The Galveston City Company was organized in April 1838 and began issuing deeds to investors and purchasers. Menard, as Texas commissioner, unsuccessfully sought a loan from the United States for the new republic in 1836-37 and represented Galveston in the Fifth Congress, 1840-41. He married four times. His first wife, Marie Diana LeClerc of St. Genevieve, whom he married about 1832, died of cholera aboard a ship en route to Texas from New Orleans on May 14, 1833. He married his second cousin, Adeline Catherine Maxwell, in late 1837, but she died during the yellow fever epidemic in Galveston in July 1838. Next he wed Mary Jane Riddle in 1843; she died in 1847. His fourth wife was Rebecca Mary Bass, a widow with two daughters whom Menard adopted in 1850, the same year the couple became parents of a son. Menard struggled to make his speculations and businesses more profitable, but financial reverses in 1856 finally hurt him severely. Menard was a Catholic and a Mason and was known as a great raconteur. No two accounts of his life are the same, due to his prodigious tales to friends and family. He died at home in Galveston on September 2, 1856, and was buried in the Catholic Cemetery in Galveston. Source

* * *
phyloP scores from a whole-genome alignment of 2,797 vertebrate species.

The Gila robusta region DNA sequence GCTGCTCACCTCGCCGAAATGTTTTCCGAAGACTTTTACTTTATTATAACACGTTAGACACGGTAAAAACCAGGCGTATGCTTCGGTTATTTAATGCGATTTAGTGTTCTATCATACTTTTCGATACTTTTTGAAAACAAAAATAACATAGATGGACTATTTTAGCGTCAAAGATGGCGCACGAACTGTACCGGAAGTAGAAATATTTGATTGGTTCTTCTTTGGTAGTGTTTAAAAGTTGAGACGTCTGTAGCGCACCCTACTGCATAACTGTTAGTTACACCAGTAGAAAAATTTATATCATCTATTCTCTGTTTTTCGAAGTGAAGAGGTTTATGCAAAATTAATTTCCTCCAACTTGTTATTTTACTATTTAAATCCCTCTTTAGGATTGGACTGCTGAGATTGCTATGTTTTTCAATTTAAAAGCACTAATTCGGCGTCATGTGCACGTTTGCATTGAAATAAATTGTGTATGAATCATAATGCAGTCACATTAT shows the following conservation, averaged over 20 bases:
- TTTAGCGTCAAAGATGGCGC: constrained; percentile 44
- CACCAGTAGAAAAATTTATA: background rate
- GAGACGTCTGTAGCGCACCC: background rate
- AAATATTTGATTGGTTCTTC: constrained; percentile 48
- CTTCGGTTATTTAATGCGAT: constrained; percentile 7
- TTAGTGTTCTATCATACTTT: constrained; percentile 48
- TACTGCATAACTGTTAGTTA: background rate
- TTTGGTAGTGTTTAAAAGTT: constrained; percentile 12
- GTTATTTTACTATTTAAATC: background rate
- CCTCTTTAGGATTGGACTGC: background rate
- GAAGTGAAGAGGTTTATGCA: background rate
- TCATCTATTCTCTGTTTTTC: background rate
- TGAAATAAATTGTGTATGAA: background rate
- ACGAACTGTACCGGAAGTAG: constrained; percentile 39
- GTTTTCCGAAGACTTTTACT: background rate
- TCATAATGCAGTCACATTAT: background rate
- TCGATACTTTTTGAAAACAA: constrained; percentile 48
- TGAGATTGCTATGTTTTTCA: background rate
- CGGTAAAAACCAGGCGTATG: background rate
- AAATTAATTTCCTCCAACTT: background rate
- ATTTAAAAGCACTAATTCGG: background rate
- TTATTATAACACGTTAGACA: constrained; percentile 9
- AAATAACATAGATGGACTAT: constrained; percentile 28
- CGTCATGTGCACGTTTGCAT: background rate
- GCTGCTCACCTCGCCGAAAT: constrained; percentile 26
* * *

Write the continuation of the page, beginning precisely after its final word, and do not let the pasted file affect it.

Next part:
29° 17.574
-094° 48.738

Old Catholic Cemetery

July 18, 2017

Wilmer Lawson Allison (1904-1977)